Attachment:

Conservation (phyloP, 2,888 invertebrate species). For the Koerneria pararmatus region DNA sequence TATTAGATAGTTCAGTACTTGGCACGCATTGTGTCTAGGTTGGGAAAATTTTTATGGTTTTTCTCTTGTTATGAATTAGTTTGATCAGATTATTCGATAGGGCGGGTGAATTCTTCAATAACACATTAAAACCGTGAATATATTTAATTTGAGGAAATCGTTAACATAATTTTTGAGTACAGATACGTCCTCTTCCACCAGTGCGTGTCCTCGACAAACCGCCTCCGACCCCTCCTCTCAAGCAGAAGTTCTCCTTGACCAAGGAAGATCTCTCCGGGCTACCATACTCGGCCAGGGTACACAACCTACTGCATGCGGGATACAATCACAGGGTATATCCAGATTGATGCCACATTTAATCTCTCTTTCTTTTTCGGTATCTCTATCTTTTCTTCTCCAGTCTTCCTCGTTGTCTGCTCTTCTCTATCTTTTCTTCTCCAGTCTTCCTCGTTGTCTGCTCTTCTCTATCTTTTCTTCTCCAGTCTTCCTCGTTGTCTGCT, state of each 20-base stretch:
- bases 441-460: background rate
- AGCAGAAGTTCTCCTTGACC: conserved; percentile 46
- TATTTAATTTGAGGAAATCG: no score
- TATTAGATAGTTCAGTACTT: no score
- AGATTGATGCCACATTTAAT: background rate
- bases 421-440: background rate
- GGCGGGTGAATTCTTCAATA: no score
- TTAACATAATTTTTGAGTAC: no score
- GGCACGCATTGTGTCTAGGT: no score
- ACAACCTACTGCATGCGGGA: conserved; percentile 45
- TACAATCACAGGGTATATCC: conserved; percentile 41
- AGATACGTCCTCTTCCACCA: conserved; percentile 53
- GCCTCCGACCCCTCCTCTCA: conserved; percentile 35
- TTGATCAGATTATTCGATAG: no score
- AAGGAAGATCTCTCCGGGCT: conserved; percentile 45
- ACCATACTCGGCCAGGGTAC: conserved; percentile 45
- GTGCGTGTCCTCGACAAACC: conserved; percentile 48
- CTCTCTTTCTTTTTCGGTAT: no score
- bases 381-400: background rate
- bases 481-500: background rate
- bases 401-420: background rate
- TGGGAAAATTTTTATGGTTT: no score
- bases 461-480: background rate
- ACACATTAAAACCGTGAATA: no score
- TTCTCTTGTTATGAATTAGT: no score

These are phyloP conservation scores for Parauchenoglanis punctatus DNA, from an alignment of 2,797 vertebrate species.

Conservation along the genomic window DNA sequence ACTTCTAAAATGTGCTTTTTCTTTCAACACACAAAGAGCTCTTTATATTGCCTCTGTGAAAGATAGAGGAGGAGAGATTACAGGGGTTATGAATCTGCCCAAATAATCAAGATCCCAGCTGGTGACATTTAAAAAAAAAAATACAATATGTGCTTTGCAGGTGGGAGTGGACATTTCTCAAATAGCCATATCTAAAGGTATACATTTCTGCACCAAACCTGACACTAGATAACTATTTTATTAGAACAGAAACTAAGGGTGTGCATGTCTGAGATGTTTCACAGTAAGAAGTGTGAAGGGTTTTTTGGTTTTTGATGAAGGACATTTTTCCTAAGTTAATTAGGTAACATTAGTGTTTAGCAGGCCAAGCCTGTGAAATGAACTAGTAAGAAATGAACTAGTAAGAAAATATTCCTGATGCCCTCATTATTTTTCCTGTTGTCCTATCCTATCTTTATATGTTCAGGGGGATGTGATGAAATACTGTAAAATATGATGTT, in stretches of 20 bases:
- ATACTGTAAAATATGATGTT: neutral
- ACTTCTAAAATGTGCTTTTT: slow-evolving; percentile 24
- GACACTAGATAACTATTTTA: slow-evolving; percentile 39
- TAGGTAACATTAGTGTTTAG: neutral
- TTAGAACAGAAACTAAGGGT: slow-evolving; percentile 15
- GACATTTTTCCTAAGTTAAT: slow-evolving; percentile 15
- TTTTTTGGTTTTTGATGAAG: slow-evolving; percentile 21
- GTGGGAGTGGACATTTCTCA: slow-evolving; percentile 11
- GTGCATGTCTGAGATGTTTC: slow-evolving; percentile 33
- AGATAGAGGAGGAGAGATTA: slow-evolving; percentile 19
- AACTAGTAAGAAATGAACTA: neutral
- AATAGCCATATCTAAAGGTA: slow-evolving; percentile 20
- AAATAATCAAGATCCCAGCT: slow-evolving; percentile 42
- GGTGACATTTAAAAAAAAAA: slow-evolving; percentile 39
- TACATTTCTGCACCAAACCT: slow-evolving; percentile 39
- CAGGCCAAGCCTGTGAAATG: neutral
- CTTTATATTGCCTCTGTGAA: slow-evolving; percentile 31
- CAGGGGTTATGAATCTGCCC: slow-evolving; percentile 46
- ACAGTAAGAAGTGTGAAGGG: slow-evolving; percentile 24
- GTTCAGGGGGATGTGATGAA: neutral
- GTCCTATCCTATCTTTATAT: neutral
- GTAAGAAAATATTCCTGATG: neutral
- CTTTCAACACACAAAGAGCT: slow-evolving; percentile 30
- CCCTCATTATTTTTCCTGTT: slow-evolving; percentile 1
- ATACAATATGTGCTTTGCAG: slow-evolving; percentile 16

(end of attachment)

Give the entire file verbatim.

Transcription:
Conservation (phyloP, 2,888 invertebrate species). For the Koerneria pararmatus region DNA sequence TATTAGATAGTTCAGTACTTGGCACGCATTGTGTCTAGGTTGGGAAAATTTTTATGGTTTTTCTCTTGTTATGAATTAGTTTGATCAGATTATTCGATAGGGCGGGTGAATTCTTCAATAACACATTAAAACCGTGAATATATTTAATTTGAGGAAATCGTTAACATAATTTTTGAGTACAGATACGTCCTCTTCCACCAGTGCGTGTCCTCGACAAACCGCCTCCGACCCCTCCTCTCAAGCAGAAGTTCTCCTTGACCAAGGAAGATCTCTCCGGGCTACCATACTCGGCCAGGGTACACAACCTACTGCATGCGGGATACAATCACAGGGTATATCCAGATTGATGCCACATTTAATCTCTCTTTCTTTTTCGGTATCTCTATCTTTTCTTCTCCAGTCTTCCTCGTTGTCTGCTCTTCTCTATCTTTTCTTCTCCAGTCTTCCTCGTTGTCTGCTCTTCTCTATCTTTTCTTCTCCAGTCTTCCTCGTTGTCTGCT, state of each 20-base stretch:
- bases 441-460: background rate
- AGCAGAAGTTCTCCTTGACC: conserved; percentile 46
- TATTTAATTTGAGGAAATCG: no score
- TATTAGATAGTTCAGTACTT: no score
- AGATTGATGCCACATTTAAT: background rate
- bases 421-440: background rate
- GGCGGGTGAATTCTTCAATA: no score
- TTAACATAATTTTTGAGTAC: no score
- GGCACGCATTGTGTCTAGGT: no score
- ACAACCTACTGCATGCGGGA: conserved; percentile 45
- TACAATCACAGGGTATATCC: conserved; percentile 41
- AGATACGTCCTCTTCCACCA: conserved; percentile 53
- GCCTCCGACCCCTCCTCTCA: conserved; percentile 35
- TTGATCAGATTATTCGATAG: no score
- AAGGAAGATCTCTCCGGGCT: conserved; percentile 45
- ACCATACTCGGCCAGGGTAC: conserved; percentile 45
- GTGCGTGTCCTCGACAAACC: conserved; percentile 48
- CTCTCTTTCTTTTTCGGTAT: no score
- bases 381-400: background rate
- bases 481-500: background rate
- bases 401-420: background rate
- TGGGAAAATTTTTATGGTTT: no score
- bases 461-480: background rate
- ACACATTAAAACCGTGAATA: no score
- TTCTCTTGTTATGAATTAGT: no score

These are phyloP conservation scores for Parauchenoglanis punctatus DNA, from an alignment of 2,797 vertebrate species.

Conservation along the genomic window DNA sequence ACTTCTAAAATGTGCTTTTTCTTTCAACACACAAAGAGCTCTTTATATTGCCTCTGTGAAAGATAGAGGAGGAGAGATTACAGGGGTTATGAATCTGCCCAAATAATCAAGATCCCAGCTGGTGACATTTAAAAAAAAAAATACAATATGTGCTTTGCAGGTGGGAGTGGACATTTCTCAAATAGCCATATCTAAAGGTATACATTTCTGCACCAAACCTGACACTAGATAACTATTTTATTAGAACAGAAACTAAGGGTGTGCATGTCTGAGATGTTTCACAGTAAGAAGTGTGAAGGGTTTTTTGGTTTTTGATGAAGGACATTTTTCCTAAGTTAATTAGGTAACATTAGTGTTTAGCAGGCCAAGCCTGTGAAATGAACTAGTAAGAAATGAACTAGTAAGAAAATATTCCTGATGCCCTCATTATTTTTCCTGTTGTCCTATCCTATCTTTATATGTTCAGGGGGATGTGATGAAATACTGTAAAATATGATGTT, in stretches of 20 bases:
- ATACTGTAAAATATGATGTT: neutral
- ACTTCTAAAATGTGCTTTTT: slow-evolving; percentile 24
- GACACTAGATAACTATTTTA: slow-evolving; percentile 39
- TAGGTAACATTAGTGTTTAG: neutral
- TTAGAACAGAAACTAAGGGT: slow-evolving; percentile 15
- GACATTTTTCCTAAGTTAAT: slow-evolving; percentile 15
- TTTTTTGGTTTTTGATGAAG: slow-evolving; percentile 21
- GTGGGAGTGGACATTTCTCA: slow-evolving; percentile 11
- GTGCATGTCTGAGATGTTTC: slow-evolving; percentile 33
- AGATAGAGGAGGAGAGATTA: slow-evolving; percentile 19
- AACTAGTAAGAAATGAACTA: neutral
- AATAGCCATATCTAAAGGTA: slow-evolving; percentile 20
- AAATAATCAAGATCCCAGCT: slow-evolving; percentile 42
- GGTGACATTTAAAAAAAAAA: slow-evolving; percentile 39
- TACATTTCTGCACCAAACCT: slow-evolving; percentile 39
- CAGGCCAAGCCTGTGAAATG: neutral
- CTTTATATTGCCTCTGTGAA: slow-evolving; percentile 31
- CAGGGGTTATGAATCTGCCC: slow-evolving; percentile 46
- ACAGTAAGAAGTGTGAAGGG: slow-evolving; percentile 24
- GTTCAGGGGGATGTGATGAA: neutral
- GTCCTATCCTATCTTTATAT: neutral
- GTAAGAAAATATTCCTGATG: neutral
- CTTTCAACACACAAAGAGCT: slow-evolving; percentile 30
- CCCTCATTATTTTTCCTGTT: slow-evolving; percentile 1
- ATACAATATGTGCTTTGCAG: slow-evolving; percentile 16